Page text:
By Michael McKeever; Directed by Joe Brancato
Produced by Penguin Rep Theatre and InProximity Theatre Company
Off Broadway, Play
Runs through 4.4.19
59E59 Theaters, 59 East 59th Street
by Dan Rubins on 3.19.19
Denise Cormier, Bill Phillips, and Mia Matthews in After. Photo by John Quilty Photography.
BOTTOM LINE: After plunges headfirst into a national conversation, but only ends up treading water.
It’s tricky to write much about the plot of a play that expends most of its energy concealing what it’s about. The ominous, somewhat grandiose title After indicates that Michael McKeever’s new play will engage with some significant event. McKeever delays the arrival of that incident for most of the play, but the trio of aggressively center-stage rifles on display (Chekhov’s gun collection, anyone?) and the early references to a “loner” teenager at school should clue audiences in to the general story. The real shocker is, with all the talk in American culture and media about the play’s central issues, After turns out to be just talk itself, with relatively little to say.
Kyle, son of the very wealthy, very ostentatious Julia and Tate Campbell (Mia Matthews and Michael Frederic), has sent a threatening, homophobic text to Matthew, son of Connie and Alan Beckman (Denise Cormier and Bil Phillips), who are also wealthy but less ostentatious (Mom’s got a potty mouth!). Kyle’s been suspended for three days, but Matthew’s parents want a steeper punishment, so Julia hosts the Beckmans for an afternoon of talking things over. Val (Jolie Curtsinger), Julia’s sister who does plebeian things like wearing jeans and relying on child support, shows up as a surprise mediator. We recognize that Val is the only really good parent because Julia says things like, “I don’t know how you do it” and “You’re raising those boys essentially by yourself.” Everything we’re going to learn about these people—all white, by the way (just like the cast of McKeever and director Joe Brancato’s last Off Broadway collaboration Daniel’s Husband)—can be gleaned in their first few minutes onstage.
Matthews’ Julia stands out, trying to diffuse the tension with fitfully awkward hospitality and effecting a believable transformation in her final de-glamorized appearance. And Julia’s gaudy living room, designed by Brian Prather and featuring a gigantic deer’s head clashing with a dainty seating arrangement, says all we need to know about the Campbells’ marriage. Cormier’s Connie makes a well-matched foil, simultaneously envious of, and disgusted by, Julia’s garish living room; her calls for justice for Matthew seem as much about giving the Campbells their comeuppance as protecting her son. (“Your entire existence is a Michael Kors ad,” Connie sneers, proud of her own sass.) The dads mainly fade into the background, although Phillips' Alan gets McKeever’s strongest monologue, a lecture on the perception and reality of danger delivered while aiming one of those rifles, in the first scene.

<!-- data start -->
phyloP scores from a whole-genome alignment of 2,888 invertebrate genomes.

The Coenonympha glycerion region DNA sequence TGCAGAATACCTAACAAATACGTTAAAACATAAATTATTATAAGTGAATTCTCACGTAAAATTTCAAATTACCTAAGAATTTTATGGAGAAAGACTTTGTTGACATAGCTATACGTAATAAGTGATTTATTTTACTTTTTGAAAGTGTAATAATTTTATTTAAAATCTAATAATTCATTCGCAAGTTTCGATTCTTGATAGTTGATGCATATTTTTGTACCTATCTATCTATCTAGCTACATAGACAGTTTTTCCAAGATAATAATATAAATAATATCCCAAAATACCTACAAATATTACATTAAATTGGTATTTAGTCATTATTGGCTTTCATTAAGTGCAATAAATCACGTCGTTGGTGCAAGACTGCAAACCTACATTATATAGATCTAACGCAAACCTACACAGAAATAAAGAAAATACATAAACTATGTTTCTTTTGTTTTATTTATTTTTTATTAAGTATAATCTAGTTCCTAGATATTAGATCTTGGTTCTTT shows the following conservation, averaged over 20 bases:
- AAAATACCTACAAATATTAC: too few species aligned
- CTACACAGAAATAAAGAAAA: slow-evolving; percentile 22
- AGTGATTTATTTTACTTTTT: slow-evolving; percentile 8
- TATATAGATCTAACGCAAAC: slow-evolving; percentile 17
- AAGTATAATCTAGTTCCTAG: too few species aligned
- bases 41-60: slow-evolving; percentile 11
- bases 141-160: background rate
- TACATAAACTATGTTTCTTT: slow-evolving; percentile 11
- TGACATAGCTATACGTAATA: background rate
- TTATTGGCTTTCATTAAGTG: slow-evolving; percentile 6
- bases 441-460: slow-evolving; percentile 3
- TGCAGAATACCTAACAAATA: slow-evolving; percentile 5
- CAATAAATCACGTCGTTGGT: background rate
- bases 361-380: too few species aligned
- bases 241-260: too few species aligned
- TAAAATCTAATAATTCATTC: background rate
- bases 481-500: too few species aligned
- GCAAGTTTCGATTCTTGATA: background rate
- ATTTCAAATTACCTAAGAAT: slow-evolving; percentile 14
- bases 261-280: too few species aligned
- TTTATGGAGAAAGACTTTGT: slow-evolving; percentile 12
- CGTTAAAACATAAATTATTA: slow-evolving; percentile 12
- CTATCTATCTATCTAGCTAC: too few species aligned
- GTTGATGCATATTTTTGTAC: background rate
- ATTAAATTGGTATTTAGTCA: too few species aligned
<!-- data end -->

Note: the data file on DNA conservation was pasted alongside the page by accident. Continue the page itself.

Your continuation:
The characters that really matter, though, are the boys—they drive the action and the play asks us to take sides as to which parents have screwed up more. But without seeing the teens or learning much about them (besides the fact that Kyle’s “kind of a dick”), After feels like a denuded Dear Evan Hansen, a heaping order of adolescent psychologizing, hold the adolescents.
McKeever divides his play into three scenes (“Before,” “During,” and “After”), but, as the title suggests, he’s most invested in the last of those, and the first two scenes mainly feature wine, cheese, and barbed insults against the background of an ultimately tangential debate over helicopter parenting. Some of the snippy humor early on lands adroitly, but it all feels like it’s buying time until the great “event,” the aftermath of which becomes unnecessarily contrived and melodramatic with a last-minute reveal that undermines the play’s attempts at moral ambiguity.
“It’s funny, nobody talks about what happens after,” Alan says in the play’s final minutes. “Nobody considers you or the life you’re supposed to live after.” If that’s really the societal failure that After seeks to address, then McKeever might come closer by starting at the play’s tragic core and jettisoning the living room dramedy of After’s first two-thirds entirely. By the time there’s actually something worth talking about, this chatty quintet is all talked out.
(After plays at 59E59 Theaters, 59 East 59th Street, through April 14, 2019. The running time is 90 minutes without an intermission. Performances are Tuesdays, Wednesdays, Thursdays, and Fridays at 7; Saturdays at 2 and 7; and Sundays at 2. Tickets are $55 and $70 and are available at 59e59.org or by calling 646-892-7999.)
After is by Michael McKeever. Directed by Joe Blancato. Set Design by Brian Prather. Lighting Design by Martin E. Vreeland. Sound Design and Original Music by William Neal. Costume Design by Gregory Gale. Stage Manager is Jeff Davolt.
The cast is Mia Matthews, Bill Phillips, Denise Cormier, Jolie Curtsinger, and Michael Frederic.